July 18, 2013 · 7:00 PM
This location is shown only to members
Is the traditional definition of "morality" invalid or unsound? If so, ought it to be rejected, redefined, or what? (And how is this "ought" to be justified?)
Whichever option is taken, a puzzle remains regarding the enigmatic moral traveler:
- Is the moral traveler the bundle of genes, or is it the individual human being? Why? Why can't it be both?
- Can a society thrive if everyone therein realizes that when it comes to taking action, the self, not others, has primacy?
- Does a society thrive, alternatively, by having enough members mistakenly believe that when it comes to taking action, others have primacy?
- If the self has primacy, why pursue goals that are so far into the future that the self will not live to experience them (e.g., halting global warming)?
- (If others have primacy, how is the enactment of a selfish action to be understood, and is it ever moral?)
- (How is primacy to be understood? How is helping others to be understood respectively if each side has primacy?)
- Is it plausible to escape this puzzle by resorting to the bundle of genes as the moral traveler?
This metaethical puzzle was recently raised on the discussion board, here.
--- [More detailed description to come, if any, from Tim and Janice] ---
Tim, July 14: Whether the moral actor is the individual and/or the bundle of genes, I think it’s still self-based. If morality is a guide for man to achieve his goals:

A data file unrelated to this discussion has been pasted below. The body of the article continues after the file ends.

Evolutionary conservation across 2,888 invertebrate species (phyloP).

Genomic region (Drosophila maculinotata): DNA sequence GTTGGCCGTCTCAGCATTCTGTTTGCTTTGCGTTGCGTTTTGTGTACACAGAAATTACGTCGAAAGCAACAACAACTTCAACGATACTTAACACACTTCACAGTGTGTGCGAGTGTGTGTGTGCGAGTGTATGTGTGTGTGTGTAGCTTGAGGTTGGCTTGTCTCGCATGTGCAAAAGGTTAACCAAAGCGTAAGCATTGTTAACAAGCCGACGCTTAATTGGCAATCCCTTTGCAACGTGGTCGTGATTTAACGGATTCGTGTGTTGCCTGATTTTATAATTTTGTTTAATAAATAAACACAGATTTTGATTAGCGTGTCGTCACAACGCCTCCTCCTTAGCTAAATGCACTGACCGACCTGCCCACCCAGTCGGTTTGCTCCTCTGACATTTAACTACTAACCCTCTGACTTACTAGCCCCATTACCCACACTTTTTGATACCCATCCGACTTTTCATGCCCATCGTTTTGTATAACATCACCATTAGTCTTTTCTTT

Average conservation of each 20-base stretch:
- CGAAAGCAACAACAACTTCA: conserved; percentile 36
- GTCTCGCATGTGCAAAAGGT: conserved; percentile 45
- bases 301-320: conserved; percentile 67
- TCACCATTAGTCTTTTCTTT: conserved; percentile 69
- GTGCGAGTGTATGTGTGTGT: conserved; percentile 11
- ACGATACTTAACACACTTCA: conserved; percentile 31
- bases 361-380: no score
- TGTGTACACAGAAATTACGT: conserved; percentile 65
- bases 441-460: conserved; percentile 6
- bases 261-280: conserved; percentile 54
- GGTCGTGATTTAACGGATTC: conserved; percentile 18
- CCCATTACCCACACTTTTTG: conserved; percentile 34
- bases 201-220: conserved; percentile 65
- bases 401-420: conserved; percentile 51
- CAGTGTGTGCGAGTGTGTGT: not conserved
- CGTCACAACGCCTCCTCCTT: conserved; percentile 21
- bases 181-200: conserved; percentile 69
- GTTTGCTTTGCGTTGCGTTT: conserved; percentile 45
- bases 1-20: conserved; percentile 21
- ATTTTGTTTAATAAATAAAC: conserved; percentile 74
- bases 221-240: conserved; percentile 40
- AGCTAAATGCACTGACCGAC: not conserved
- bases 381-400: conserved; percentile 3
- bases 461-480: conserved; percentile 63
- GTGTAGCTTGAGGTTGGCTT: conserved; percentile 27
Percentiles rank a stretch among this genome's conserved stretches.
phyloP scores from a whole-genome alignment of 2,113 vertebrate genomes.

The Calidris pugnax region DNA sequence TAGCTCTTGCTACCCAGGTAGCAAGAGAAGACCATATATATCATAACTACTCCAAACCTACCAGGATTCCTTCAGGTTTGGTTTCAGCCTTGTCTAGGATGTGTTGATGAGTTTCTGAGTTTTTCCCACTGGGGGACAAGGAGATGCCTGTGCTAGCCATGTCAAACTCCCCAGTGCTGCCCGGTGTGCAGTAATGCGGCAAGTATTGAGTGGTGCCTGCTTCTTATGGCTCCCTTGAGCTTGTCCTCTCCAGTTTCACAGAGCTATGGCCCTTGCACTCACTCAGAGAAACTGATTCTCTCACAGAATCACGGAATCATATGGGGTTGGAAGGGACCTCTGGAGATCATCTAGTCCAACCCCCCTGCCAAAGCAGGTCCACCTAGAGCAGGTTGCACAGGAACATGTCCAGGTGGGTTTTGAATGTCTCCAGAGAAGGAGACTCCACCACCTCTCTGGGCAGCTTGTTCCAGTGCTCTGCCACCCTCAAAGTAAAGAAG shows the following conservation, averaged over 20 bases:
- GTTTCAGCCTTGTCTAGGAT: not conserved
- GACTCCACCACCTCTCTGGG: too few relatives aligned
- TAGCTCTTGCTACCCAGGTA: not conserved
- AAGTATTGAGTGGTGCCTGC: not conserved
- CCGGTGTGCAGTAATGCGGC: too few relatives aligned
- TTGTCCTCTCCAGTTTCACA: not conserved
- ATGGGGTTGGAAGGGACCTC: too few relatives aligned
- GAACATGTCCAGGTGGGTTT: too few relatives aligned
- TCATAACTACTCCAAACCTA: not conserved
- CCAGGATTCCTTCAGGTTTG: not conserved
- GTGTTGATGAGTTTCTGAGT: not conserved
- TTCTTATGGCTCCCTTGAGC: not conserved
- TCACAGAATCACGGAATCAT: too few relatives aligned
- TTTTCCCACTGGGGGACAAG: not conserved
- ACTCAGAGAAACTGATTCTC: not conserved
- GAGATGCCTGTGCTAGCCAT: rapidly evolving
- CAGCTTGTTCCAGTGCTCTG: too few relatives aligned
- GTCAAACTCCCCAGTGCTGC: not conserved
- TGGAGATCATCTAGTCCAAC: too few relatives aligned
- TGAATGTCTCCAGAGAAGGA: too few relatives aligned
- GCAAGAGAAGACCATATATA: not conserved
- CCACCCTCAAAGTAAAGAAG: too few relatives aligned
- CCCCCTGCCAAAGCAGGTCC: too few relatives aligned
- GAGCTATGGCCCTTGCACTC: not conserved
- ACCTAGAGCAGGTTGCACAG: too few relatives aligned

• Can we further reduce morality as a guide for man to meet his needs?
• Morally, should we differentiate needs for survival and needs for thriving/flourishing? Why or why not?
• How do we prioritize these survival/flourishing needs?
Additional thoughts from Tim, July 14: A self-based morality is a radical departure from other traditional moral systems. For most people, action is moral if it benefits a super being, whether it be a god or society.
I don't think I need to explain why god is not a valid moral actor, but most atheists think it's given that society is the moral actor. Is this really the case? Why do we need to serve society? The only possibility I can think of is that we're biologically hard-wired that way (i.e. the bundle of genes), but we have the mental capacity to override this innate desire.
Sam Harris argues that science can answer moral questions by pressuposing that society is the moral actor: http://www.youtube.com/watch?v=Hj9oB4zpHww
Alternatively, our bundle of genes could also hard-wire us to serve ourselves, and as a species, we climbed to the top of the food chain by realizing that trade benefits the self in ways that wouldn't be possible without cooperation, and thus societies were created.
I do think that to make the most of ourselves, we should serve ourselves (the self having primacy, as opposed to society having primacy). I also think that is only possible if we understand our needs (i.e. we know ourselves). But where do these needs come from and why do they exist? Obviously, it's part of our nature. But aren't those needs a result of our bundle of genes? So it seems that the moral actor is **both** the individual and the bundle of genes. Or perhaps most fundamentally, it is the bundle of genes, and the question is whether those compel us to serve ourselves or society (I think it's ourselves).